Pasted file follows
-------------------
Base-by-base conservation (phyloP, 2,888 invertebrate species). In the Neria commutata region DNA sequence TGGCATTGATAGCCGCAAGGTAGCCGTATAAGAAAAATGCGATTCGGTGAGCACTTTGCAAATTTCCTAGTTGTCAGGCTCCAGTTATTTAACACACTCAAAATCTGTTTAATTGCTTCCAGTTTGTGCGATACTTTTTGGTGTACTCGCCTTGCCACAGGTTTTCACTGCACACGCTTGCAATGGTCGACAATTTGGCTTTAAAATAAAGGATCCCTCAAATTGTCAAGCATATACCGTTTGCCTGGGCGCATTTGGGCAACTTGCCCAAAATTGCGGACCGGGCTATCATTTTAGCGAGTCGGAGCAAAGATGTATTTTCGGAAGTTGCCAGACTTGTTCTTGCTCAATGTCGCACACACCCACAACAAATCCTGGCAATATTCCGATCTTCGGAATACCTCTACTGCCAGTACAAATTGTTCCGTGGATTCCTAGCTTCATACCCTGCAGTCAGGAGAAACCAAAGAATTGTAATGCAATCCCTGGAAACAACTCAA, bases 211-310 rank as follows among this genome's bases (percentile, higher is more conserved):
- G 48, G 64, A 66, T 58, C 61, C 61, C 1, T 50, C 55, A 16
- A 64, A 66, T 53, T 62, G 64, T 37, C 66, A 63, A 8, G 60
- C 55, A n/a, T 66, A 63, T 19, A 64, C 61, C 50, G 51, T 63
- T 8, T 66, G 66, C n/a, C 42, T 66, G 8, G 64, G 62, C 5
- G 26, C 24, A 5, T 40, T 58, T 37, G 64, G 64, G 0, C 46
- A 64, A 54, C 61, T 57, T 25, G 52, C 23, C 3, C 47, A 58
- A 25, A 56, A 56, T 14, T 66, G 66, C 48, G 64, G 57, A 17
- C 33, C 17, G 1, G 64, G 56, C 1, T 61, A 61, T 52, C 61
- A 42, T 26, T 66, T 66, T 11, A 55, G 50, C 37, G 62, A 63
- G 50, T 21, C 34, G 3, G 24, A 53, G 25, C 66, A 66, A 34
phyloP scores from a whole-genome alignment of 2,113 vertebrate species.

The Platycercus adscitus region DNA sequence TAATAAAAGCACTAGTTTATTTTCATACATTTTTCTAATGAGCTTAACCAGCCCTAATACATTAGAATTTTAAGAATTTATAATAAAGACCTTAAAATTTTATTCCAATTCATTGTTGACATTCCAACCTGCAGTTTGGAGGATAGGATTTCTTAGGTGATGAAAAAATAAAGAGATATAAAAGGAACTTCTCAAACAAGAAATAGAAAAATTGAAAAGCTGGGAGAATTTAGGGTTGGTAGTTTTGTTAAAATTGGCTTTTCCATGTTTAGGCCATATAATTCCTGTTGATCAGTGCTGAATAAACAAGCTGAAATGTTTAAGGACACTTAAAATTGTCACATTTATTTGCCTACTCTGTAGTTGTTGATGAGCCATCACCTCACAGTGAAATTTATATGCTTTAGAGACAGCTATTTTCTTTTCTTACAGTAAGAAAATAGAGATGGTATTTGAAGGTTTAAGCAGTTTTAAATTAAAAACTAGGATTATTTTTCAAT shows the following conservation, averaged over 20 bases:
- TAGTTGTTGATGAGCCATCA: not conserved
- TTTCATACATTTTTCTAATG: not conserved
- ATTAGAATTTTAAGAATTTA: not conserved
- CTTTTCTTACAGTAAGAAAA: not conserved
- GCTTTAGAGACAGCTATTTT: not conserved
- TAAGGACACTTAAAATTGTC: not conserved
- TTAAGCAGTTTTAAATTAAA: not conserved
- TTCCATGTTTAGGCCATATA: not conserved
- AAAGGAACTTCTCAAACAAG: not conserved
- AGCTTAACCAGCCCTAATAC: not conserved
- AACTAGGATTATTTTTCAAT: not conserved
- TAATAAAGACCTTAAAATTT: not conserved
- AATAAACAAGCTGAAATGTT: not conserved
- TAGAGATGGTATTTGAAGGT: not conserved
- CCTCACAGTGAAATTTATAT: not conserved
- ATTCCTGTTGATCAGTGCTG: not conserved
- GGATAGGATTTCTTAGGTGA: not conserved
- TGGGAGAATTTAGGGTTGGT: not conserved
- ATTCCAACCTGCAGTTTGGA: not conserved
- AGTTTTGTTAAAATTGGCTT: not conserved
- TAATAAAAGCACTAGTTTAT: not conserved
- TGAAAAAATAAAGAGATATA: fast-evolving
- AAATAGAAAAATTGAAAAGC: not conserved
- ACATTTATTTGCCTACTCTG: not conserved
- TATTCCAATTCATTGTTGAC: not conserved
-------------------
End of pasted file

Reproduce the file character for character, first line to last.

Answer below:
Base-by-base conservation (phyloP, 2,888 invertebrate species). In the Neria commutata region DNA sequence TGGCATTGATAGCCGCAAGGTAGCCGTATAAGAAAAATGCGATTCGGTGAGCACTTTGCAAATTTCCTAGTTGTCAGGCTCCAGTTATTTAACACACTCAAAATCTGTTTAATTGCTTCCAGTTTGTGCGATACTTTTTGGTGTACTCGCCTTGCCACAGGTTTTCACTGCACACGCTTGCAATGGTCGACAATTTGGCTTTAAAATAAAGGATCCCTCAAATTGTCAAGCATATACCGTTTGCCTGGGCGCATTTGGGCAACTTGCCCAAAATTGCGGACCGGGCTATCATTTTAGCGAGTCGGAGCAAAGATGTATTTTCGGAAGTTGCCAGACTTGTTCTTGCTCAATGTCGCACACACCCACAACAAATCCTGGCAATATTCCGATCTTCGGAATACCTCTACTGCCAGTACAAATTGTTCCGTGGATTCCTAGCTTCATACCCTGCAGTCAGGAGAAACCAAAGAATTGTAATGCAATCCCTGGAAACAACTCAA, bases 211-310 rank as follows among this genome's bases (percentile, higher is more conserved):
- G 48, G 64, A 66, T 58, C 61, C 61, C 1, T 50, C 55, A 16
- A 64, A 66, T 53, T 62, G 64, T 37, C 66, A 63, A 8, G 60
- C 55, A n/a, T 66, A 63, T 19, A 64, C 61, C 50, G 51, T 63
- T 8, T 66, G 66, C n/a, C 42, T 66, G 8, G 64, G 62, C 5
- G 26, C 24, A 5, T 40, T 58, T 37, G 64, G 64, G 0, C 46
- A 64, A 54, C 61, T 57, T 25, G 52, C 23, C 3, C 47, A 58
- A 25, A 56, A 56, T 14, T 66, G 66, C 48, G 64, G 57, A 17
- C 33, C 17, G 1, G 64, G 56, C 1, T 61, A 61, T 52, C 61
- A 42, T 26, T 66, T 66, T 11, A 55, G 50, C 37, G 62, A 63
- G 50, T 21, C 34, G 3, G 24, A 53, G 25, C 66, A 66, A 34
phyloP scores from a whole-genome alignment of 2,113 vertebrate species.

The Platycercus adscitus region DNA sequence TAATAAAAGCACTAGTTTATTTTCATACATTTTTCTAATGAGCTTAACCAGCCCTAATACATTAGAATTTTAAGAATTTATAATAAAGACCTTAAAATTTTATTCCAATTCATTGTTGACATTCCAACCTGCAGTTTGGAGGATAGGATTTCTTAGGTGATGAAAAAATAAAGAGATATAAAAGGAACTTCTCAAACAAGAAATAGAAAAATTGAAAAGCTGGGAGAATTTAGGGTTGGTAGTTTTGTTAAAATTGGCTTTTCCATGTTTAGGCCATATAATTCCTGTTGATCAGTGCTGAATAAACAAGCTGAAATGTTTAAGGACACTTAAAATTGTCACATTTATTTGCCTACTCTGTAGTTGTTGATGAGCCATCACCTCACAGTGAAATTTATATGCTTTAGAGACAGCTATTTTCTTTTCTTACAGTAAGAAAATAGAGATGGTATTTGAAGGTTTAAGCAGTTTTAAATTAAAAACTAGGATTATTTTTCAAT shows the following conservation, averaged over 20 bases:
- TAGTTGTTGATGAGCCATCA: not conserved
- TTTCATACATTTTTCTAATG: not conserved
- ATTAGAATTTTAAGAATTTA: not conserved
- CTTTTCTTACAGTAAGAAAA: not conserved
- GCTTTAGAGACAGCTATTTT: not conserved
- TAAGGACACTTAAAATTGTC: not conserved
- TTAAGCAGTTTTAAATTAAA: not conserved
- TTCCATGTTTAGGCCATATA: not conserved
- AAAGGAACTTCTCAAACAAG: not conserved
- AGCTTAACCAGCCCTAATAC: not conserved
- AACTAGGATTATTTTTCAAT: not conserved
- TAATAAAGACCTTAAAATTT: not conserved
- AATAAACAAGCTGAAATGTT: not conserved
- TAGAGATGGTATTTGAAGGT: not conserved
- CCTCACAGTGAAATTTATAT: not conserved
- ATTCCTGTTGATCAGTGCTG: not conserved
- GGATAGGATTTCTTAGGTGA: not conserved
- TGGGAGAATTTAGGGTTGGT: not conserved
- ATTCCAACCTGCAGTTTGGA: not conserved
- AGTTTTGTTAAAATTGGCTT: not conserved
- TAATAAAAGCACTAGTTTAT: not conserved
- TGAAAAAATAAAGAGATATA: fast-evolving
- AAATAGAAAAATTGAAAAGC: not conserved
- ACATTTATTTGCCTACTCTG: not conserved
- TATTCCAATTCATTGTTGAC: not conserved